Fantasy Football Week 4 Waiver Wire Cheat Sheet

Stop using your precious clicks on five different positional waiver wire articles. Football Absurdity’s Waleed Ismail has all your waiver wire needs on one page!  

Week one of the 2019 NFL season is in the books and your fantasy season is already over. You probably spent this past Sunday looking at your fantasy roster, filled with regret. Lucky for you, fantasy football leagues are won on the waiver wire and I’m going to provide you with the best options available before week one starts.  If I don’t mention someone whom you think I should be talking about, just know there are many reasons why I overlooked them. Maybe they are owned in most leagues. Maybe they are so bad I don’t even consider them.  Maybe it’s because your opinions cannot be trusted. After all, you are here. So let us examine what our best week four waiver wire players for your championship run are…

Week Four Waiver Wire QBs

Should I Pick up Jacoby Brissett? Owned in 20% of leagues –  While you might have had your hopes on Andrew Luck, your quarterback reality for the Colts is Jacoby Brissett. The good news is in the last two weeks, Jacoby Brissett has been a low-end QB1. Even better news, his next three opponents (Oakland, Kansas City, and Houston) are favorable match-ups for quarterbacks.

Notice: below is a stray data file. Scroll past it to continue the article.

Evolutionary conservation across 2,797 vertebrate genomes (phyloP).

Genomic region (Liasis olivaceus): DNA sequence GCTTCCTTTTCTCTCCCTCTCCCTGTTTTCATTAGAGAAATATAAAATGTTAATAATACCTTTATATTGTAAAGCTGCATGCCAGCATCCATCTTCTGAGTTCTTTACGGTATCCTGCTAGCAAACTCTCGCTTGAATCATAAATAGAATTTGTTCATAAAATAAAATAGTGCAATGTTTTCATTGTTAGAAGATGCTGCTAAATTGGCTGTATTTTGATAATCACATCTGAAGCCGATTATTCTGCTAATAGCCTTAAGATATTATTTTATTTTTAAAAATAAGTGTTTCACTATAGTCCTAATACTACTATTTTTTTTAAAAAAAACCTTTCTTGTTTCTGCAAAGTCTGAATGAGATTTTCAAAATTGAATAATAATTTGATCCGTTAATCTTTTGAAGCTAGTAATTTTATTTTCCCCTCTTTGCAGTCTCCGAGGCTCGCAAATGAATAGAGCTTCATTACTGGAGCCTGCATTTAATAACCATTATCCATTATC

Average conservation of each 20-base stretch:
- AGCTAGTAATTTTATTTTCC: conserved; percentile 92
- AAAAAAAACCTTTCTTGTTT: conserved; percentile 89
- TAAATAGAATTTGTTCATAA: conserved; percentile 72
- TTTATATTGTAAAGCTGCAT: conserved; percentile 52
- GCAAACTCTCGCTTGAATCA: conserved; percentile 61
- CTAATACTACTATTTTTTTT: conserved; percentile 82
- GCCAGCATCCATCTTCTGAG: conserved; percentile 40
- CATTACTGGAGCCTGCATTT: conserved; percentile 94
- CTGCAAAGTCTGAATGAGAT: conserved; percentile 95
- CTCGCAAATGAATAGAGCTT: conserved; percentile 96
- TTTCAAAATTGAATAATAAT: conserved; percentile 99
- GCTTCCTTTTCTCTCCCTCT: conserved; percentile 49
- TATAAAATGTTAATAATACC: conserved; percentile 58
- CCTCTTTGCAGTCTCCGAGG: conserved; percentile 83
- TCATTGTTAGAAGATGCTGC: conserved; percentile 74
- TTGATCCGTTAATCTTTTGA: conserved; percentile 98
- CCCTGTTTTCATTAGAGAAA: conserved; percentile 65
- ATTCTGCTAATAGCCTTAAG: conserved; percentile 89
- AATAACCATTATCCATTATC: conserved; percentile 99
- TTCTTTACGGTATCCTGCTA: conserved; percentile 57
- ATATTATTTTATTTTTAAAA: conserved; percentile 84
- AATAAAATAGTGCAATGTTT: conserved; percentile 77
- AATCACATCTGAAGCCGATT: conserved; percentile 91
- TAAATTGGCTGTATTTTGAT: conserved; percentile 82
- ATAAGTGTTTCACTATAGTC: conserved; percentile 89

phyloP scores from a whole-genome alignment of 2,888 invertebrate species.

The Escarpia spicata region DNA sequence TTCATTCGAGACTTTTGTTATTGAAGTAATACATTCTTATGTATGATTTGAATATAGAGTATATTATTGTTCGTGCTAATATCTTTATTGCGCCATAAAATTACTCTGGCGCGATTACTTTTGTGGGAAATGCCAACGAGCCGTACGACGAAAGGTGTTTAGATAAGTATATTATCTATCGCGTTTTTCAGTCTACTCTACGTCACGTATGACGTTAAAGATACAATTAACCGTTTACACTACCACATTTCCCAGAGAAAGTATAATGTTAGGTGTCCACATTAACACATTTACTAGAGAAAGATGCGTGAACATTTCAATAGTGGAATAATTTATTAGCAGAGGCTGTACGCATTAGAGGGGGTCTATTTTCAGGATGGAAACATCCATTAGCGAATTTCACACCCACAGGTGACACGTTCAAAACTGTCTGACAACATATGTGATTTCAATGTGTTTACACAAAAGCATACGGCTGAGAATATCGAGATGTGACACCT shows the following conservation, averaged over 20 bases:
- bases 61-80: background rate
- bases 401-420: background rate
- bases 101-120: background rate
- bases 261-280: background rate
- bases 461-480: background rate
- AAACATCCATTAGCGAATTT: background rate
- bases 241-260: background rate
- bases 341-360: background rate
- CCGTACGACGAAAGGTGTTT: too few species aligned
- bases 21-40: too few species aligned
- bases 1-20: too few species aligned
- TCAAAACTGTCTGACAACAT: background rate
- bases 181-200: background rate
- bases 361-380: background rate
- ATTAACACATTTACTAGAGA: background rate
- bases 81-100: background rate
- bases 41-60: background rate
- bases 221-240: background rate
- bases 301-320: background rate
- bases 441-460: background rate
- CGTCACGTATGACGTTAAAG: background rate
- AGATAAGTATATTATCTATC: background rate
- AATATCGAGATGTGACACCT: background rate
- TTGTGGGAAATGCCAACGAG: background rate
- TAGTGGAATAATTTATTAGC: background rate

Should I Pick up Daniel Jones?Owned in 16% of leagues – If you listen closely, you can hear David Gettleman laughing at all the “nerds” who questioned his drafting of Daniel Jones. I’m sure Gettleman thinks Jones will be a stud the rest of the season, but I’m going to need some more convincing. Daniel Jones lit up a Tampa Bay Buccaneers team that just isn’t that good of a football team. Moreover, it is hard to trust rookie quarterbacks. I’d only target him if I were truly desperate.

Should I Pick up Gardner Minshew?Owned in 7% of leagues – Now I know I just said don’t trust rookie quarterbacks, but Gardner Minshew has the mustache of a grizzled veteran. Is a mustache reason enough to trust a man? Probably not, but what is more impressive is that in two and a half games this season, Minshew is the QB16. Not bad for a rookie quarterback on a bad team. I still wouldn’t burn a waiver on him, but I would definitely keep monitoring him to see if he becomes roster-able.


Week Four Waiver Wire RBs

Should I Pick up Wayne Gallman?Owned in 4% of leagues – The injury to Saquon Barkley is going to have many owners panicking. The obvious waiver wire addition is Wayne Gallman. However, it is important to remember that Wayne Gallman is a terrible football player. After Barkley left the game, Gallman only had five carries for 13 yards. It isn’t like Gallman is subbing into a high-powered offense.  He’ll be playing on an offense bereft of talent led by a rookie quarterback. Gallman just doesn’t seem worth the risk.